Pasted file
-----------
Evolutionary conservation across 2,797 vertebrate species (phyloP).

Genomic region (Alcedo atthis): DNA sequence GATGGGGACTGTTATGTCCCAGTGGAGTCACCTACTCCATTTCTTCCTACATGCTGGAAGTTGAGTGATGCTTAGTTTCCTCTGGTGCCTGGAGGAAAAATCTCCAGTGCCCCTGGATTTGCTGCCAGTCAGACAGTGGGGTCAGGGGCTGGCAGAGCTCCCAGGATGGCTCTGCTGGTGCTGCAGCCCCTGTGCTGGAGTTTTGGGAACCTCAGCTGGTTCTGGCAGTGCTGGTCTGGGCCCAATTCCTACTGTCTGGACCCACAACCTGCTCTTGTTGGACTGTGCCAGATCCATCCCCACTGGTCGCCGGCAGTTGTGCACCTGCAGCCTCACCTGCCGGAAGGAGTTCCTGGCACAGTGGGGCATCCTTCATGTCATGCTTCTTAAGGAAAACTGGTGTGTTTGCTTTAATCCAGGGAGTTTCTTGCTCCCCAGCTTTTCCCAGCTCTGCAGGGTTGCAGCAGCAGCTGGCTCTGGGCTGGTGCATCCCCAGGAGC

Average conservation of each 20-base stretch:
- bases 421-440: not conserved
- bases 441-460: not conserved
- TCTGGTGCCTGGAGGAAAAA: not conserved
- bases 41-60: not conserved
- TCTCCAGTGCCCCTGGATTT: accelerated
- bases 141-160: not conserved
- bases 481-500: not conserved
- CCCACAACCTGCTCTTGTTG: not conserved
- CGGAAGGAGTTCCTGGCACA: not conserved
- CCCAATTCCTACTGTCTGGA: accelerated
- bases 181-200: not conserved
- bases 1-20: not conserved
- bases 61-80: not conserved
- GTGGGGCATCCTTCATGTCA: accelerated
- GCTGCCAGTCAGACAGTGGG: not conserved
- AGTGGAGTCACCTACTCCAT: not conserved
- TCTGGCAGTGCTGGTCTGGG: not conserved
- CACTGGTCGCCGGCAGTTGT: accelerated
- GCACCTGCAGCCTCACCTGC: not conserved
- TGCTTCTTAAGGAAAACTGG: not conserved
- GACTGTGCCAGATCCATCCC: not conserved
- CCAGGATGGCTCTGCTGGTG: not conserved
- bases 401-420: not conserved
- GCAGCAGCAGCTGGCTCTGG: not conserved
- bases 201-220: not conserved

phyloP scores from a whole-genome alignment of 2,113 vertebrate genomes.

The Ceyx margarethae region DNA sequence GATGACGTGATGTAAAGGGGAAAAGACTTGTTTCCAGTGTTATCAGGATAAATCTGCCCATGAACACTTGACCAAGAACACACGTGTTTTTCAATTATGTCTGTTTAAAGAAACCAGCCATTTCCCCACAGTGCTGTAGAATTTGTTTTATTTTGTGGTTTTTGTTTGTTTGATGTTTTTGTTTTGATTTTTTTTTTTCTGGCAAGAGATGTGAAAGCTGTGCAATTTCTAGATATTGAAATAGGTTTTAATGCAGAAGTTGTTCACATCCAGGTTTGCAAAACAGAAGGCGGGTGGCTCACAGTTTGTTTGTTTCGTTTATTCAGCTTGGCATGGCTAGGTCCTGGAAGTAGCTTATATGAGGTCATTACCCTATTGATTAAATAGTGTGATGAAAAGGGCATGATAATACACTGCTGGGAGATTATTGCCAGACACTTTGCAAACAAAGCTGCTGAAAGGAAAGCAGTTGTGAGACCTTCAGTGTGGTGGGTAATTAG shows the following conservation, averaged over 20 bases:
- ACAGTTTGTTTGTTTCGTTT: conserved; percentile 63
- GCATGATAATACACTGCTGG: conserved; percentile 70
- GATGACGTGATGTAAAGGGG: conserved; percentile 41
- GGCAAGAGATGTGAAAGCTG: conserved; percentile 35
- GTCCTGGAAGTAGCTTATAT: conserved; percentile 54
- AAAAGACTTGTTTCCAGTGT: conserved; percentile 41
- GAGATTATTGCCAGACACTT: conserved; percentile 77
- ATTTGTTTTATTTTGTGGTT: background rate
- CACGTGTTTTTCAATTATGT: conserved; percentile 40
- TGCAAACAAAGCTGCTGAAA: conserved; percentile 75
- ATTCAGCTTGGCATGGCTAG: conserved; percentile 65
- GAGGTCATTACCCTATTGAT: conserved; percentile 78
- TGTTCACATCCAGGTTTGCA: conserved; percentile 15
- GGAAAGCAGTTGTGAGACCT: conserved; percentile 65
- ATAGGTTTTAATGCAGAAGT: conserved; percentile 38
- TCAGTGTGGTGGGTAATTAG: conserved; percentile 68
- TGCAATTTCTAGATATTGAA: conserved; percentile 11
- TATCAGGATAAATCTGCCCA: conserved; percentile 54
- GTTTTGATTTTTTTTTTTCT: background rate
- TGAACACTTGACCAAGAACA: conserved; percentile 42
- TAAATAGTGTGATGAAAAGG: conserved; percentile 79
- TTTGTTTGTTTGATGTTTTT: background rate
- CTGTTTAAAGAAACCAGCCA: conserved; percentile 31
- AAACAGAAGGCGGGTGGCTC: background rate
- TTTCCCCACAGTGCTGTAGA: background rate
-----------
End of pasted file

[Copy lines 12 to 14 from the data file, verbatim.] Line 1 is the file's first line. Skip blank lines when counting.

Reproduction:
- CGGAAGGAGTTCCTGGCACA: not conserved
- CCCAATTCCTACTGTCTGGA: accelerated
- bases 181-200: not conserved